Climate Change, New Hope

In the most recent issue of Rolling Stone Magazine there is a long and profoundly fascinating article by Al Gore on the climate situation entitled The Turning Point, New Hope for the Climate. It is a polemic which is full of both hope and despair, with the former, well it would be wrong to say triumphing, but at least winning out over the latter.

He starts by describing the incredible advances in renewable technology, in particular solar, and what that means, how it is manifesting in different parts of the world, going on to list some of the forces ranged against its deployment. For the centre part of the piece he inevitably outlines the damage that is being done and will be done by changing weather patterns, but towards the end he takes time to point out the failure of ‘democratic capitalism’ to address the problem, before finally coming back to a call to action, bolstered by hope. As he says in the last paragraph, quoting Martin Luther King, ‘The arc of the moral universe is long but it tilts towards justice.’

This piece ties in well with another by the inimitable Bill McKibben in the New York Review of Books on the book Walden Warming: Climate Change Comes to Thoreau’s Woods by Richard B Primack. Site_throeau_cabin_locIt seems that Henry David Thoreau was not only the author of one ‘of the greatest books any American has ever produced’, he was also a formidable naturalist, spending a minimum of four hours a day walking in and around Concord, taking notes. Those painstaking observations of the timing of such natural events as the budding of flowers in spring are being used to measure the behaviour of the same plants 160 years later. The results are, generally, not good. As McKibben points out, the Sierra Club has recently ended its 120 year prohibition against engaging in illegal protest, explaining that the ongoing climate emergency required more intense engagement than they’d had so far.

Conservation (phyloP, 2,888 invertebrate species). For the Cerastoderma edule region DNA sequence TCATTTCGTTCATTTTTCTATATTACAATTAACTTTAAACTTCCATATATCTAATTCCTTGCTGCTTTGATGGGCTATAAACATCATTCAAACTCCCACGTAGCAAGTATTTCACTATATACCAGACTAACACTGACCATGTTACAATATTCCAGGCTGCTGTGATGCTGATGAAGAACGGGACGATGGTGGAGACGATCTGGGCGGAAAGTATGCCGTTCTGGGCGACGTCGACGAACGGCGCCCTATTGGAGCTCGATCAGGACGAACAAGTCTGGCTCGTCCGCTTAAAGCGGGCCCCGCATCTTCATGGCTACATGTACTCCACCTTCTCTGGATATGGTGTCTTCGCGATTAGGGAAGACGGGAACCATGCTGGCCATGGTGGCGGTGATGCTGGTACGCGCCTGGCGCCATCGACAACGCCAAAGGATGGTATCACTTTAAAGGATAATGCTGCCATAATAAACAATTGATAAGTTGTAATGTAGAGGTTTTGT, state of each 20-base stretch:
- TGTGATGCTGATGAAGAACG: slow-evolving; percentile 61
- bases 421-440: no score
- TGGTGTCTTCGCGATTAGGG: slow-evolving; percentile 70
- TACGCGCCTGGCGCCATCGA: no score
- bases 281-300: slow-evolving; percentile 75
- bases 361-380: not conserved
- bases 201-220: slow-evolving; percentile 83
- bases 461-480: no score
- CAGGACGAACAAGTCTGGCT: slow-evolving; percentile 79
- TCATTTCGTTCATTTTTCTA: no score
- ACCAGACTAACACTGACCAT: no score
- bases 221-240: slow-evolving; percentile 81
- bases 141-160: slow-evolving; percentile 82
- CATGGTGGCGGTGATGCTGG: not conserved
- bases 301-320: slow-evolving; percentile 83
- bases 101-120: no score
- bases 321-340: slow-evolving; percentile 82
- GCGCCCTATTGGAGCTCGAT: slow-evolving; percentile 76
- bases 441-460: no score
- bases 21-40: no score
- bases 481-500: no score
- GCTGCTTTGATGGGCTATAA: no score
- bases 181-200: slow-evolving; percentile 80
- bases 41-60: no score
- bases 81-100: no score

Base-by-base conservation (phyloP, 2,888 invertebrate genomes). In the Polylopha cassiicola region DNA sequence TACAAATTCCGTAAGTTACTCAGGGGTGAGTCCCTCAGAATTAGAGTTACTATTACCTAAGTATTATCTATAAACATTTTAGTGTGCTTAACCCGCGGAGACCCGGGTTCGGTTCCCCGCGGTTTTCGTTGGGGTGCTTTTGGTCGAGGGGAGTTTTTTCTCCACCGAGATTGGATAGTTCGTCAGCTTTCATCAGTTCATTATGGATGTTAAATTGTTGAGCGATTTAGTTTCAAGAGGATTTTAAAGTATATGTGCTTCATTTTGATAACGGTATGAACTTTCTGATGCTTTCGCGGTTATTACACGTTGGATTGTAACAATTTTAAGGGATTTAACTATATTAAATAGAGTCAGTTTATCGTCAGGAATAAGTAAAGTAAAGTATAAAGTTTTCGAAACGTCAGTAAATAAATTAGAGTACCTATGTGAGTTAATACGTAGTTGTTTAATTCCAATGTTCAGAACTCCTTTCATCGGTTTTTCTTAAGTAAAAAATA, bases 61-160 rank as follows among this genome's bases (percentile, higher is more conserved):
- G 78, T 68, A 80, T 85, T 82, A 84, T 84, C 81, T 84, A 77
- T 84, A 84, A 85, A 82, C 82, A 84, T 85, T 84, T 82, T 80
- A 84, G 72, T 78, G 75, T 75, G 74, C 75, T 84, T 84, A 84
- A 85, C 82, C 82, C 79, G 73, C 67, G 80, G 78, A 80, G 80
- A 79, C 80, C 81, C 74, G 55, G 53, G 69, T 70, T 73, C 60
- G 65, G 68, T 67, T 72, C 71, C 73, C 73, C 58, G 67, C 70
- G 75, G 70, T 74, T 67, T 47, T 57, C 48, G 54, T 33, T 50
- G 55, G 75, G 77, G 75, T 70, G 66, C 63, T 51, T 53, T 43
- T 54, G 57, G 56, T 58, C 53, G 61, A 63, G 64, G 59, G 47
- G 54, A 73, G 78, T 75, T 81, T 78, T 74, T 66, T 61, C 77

What these articles seem to me to suggest, and it might be that I’m just an optimist, is that, at least in other countries, some sort of tipping point has been reached in the so-called debate about Climate Change; that the effects we have already seen are dramatic enough to at last begin to exercise the minds of politicians. That Australia, with a government which is no more than the political wing of the Murdoch Press and the fossil-fuel industry, is going the other way, is a matter of deep shame and concern.

Advertisements
Explore posts in the same categories: Book reviews, current affairs, Landscape

Leave a Reply

Fill in your details below or click an icon to log in:

WordPress.com Logo

You are commenting using your WordPress.com account. Log Out / Change )

Twitter picture

You are commenting using your Twitter account. Log Out / Change )

Facebook photo

You are commenting using your Facebook account. Log Out / Change )

Google+ photo

You are commenting using your Google+ account. Log Out / Change )

Connecting to %s


%d bloggers like this: